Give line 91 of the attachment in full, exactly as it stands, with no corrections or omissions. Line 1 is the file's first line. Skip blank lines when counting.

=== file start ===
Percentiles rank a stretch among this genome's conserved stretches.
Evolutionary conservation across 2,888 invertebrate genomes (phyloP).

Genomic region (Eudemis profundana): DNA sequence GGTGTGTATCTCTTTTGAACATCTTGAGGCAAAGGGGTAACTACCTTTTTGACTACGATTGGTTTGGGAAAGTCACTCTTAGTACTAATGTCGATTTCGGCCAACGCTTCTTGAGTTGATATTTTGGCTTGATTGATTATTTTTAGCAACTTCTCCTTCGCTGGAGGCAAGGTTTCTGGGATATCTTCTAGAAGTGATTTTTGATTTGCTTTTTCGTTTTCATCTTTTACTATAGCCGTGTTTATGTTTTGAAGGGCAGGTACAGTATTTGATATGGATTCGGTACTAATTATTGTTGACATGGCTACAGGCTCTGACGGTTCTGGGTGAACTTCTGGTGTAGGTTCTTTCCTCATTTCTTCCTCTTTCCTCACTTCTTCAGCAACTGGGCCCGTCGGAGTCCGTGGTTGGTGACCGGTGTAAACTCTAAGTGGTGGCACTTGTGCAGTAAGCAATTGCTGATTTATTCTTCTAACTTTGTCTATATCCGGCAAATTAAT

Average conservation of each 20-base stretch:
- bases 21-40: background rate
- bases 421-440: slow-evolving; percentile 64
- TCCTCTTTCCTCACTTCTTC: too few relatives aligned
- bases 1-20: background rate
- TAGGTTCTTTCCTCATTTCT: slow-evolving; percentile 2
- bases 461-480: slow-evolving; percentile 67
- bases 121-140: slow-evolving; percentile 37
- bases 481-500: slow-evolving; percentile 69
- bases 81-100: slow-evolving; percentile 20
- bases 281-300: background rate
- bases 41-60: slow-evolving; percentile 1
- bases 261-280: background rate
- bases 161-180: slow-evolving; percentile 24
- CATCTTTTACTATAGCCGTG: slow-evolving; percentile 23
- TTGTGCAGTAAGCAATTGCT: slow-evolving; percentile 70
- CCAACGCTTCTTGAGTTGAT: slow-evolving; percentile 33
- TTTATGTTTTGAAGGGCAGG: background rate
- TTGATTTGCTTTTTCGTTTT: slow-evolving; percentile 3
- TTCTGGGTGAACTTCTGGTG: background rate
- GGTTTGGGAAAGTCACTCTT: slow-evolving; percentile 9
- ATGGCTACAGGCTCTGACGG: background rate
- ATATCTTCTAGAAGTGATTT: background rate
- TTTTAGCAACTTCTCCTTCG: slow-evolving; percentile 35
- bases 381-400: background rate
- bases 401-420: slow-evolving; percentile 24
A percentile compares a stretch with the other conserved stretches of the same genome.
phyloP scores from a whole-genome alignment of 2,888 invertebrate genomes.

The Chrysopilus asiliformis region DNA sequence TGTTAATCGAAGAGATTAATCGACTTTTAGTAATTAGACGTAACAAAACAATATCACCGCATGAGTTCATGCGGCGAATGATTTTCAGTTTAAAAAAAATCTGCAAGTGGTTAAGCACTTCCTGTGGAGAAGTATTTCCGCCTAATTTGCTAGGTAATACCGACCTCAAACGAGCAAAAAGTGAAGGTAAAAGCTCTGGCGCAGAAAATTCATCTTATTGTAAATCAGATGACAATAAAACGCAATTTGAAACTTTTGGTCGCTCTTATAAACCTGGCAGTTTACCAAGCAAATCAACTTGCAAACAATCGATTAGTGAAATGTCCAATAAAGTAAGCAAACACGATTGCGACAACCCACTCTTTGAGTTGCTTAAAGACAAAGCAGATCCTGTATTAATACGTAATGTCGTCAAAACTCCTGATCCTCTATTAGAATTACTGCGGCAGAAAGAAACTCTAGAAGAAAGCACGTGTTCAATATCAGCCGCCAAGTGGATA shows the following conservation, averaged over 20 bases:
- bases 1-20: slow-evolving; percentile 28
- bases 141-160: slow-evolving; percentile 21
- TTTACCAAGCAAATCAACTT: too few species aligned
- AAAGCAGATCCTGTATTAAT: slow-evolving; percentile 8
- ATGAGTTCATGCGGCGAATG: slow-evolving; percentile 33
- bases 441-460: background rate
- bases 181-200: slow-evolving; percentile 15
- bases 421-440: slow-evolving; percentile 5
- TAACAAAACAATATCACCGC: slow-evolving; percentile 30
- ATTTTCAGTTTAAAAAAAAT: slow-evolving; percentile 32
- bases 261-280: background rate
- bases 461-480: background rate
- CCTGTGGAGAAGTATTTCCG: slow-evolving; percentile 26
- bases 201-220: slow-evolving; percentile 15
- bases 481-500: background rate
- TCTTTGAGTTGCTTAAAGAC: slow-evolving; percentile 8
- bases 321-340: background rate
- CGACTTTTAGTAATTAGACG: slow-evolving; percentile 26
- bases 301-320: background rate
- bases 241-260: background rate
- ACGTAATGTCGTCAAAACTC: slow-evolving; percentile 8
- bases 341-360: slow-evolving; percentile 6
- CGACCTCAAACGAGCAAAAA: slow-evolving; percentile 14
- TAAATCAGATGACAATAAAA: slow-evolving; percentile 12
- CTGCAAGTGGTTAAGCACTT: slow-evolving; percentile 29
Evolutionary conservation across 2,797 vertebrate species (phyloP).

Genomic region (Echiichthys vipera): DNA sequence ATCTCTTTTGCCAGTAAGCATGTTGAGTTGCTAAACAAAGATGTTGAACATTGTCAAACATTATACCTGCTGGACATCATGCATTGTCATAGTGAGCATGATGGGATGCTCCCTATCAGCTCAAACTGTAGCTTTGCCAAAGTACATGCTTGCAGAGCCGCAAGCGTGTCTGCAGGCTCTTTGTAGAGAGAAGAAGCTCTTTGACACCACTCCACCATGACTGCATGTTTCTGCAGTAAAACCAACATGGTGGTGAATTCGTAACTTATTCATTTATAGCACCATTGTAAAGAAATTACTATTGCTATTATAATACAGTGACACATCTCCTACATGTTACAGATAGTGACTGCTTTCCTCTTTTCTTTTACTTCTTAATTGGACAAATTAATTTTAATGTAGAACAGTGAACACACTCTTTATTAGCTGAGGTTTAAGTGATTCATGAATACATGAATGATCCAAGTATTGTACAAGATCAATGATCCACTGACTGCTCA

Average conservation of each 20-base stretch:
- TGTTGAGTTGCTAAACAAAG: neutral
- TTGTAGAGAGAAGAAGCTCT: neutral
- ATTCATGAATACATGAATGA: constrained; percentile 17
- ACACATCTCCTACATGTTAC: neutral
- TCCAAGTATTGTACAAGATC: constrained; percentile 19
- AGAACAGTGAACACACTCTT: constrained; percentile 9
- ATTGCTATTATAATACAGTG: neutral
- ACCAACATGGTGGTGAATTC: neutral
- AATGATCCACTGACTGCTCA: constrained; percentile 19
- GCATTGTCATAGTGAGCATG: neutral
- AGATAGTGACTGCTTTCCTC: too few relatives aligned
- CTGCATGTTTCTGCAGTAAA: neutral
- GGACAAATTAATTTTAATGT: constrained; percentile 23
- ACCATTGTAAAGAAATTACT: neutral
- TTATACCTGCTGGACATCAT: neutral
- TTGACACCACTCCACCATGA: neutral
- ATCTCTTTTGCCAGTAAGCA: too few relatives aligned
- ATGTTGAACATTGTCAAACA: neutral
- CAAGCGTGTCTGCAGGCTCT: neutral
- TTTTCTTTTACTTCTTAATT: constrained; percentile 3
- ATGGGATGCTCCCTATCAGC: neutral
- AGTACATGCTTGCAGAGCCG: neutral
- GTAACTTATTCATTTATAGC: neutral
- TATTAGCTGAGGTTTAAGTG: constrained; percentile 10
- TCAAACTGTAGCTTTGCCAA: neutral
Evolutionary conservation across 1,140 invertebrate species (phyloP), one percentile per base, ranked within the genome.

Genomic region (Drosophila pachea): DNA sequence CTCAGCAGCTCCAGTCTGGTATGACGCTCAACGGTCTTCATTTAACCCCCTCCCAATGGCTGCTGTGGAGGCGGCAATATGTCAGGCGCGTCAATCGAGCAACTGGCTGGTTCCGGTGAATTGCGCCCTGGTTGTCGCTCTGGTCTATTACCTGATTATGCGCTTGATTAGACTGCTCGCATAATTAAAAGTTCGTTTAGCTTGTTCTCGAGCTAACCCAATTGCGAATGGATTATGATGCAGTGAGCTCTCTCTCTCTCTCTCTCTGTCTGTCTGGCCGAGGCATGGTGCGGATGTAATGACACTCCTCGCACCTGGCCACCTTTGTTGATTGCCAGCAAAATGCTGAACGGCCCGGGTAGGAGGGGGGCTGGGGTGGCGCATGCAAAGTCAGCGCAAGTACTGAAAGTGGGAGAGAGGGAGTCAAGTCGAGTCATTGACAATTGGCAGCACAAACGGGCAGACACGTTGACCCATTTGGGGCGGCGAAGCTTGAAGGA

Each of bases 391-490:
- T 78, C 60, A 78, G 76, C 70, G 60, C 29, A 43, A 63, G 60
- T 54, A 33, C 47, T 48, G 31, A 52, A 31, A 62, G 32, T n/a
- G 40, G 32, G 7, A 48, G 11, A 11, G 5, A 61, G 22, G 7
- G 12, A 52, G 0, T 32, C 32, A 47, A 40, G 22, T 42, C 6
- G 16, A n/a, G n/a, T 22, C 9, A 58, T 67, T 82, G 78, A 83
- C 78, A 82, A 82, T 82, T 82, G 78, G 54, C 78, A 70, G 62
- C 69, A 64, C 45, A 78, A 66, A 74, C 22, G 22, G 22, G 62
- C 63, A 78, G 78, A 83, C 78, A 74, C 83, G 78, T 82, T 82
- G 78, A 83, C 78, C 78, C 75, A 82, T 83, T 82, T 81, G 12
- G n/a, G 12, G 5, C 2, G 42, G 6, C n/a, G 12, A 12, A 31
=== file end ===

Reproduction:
- G 40, G 32, G 7, A 48, G 11, A 11, G 5, A 61, G 22, G 7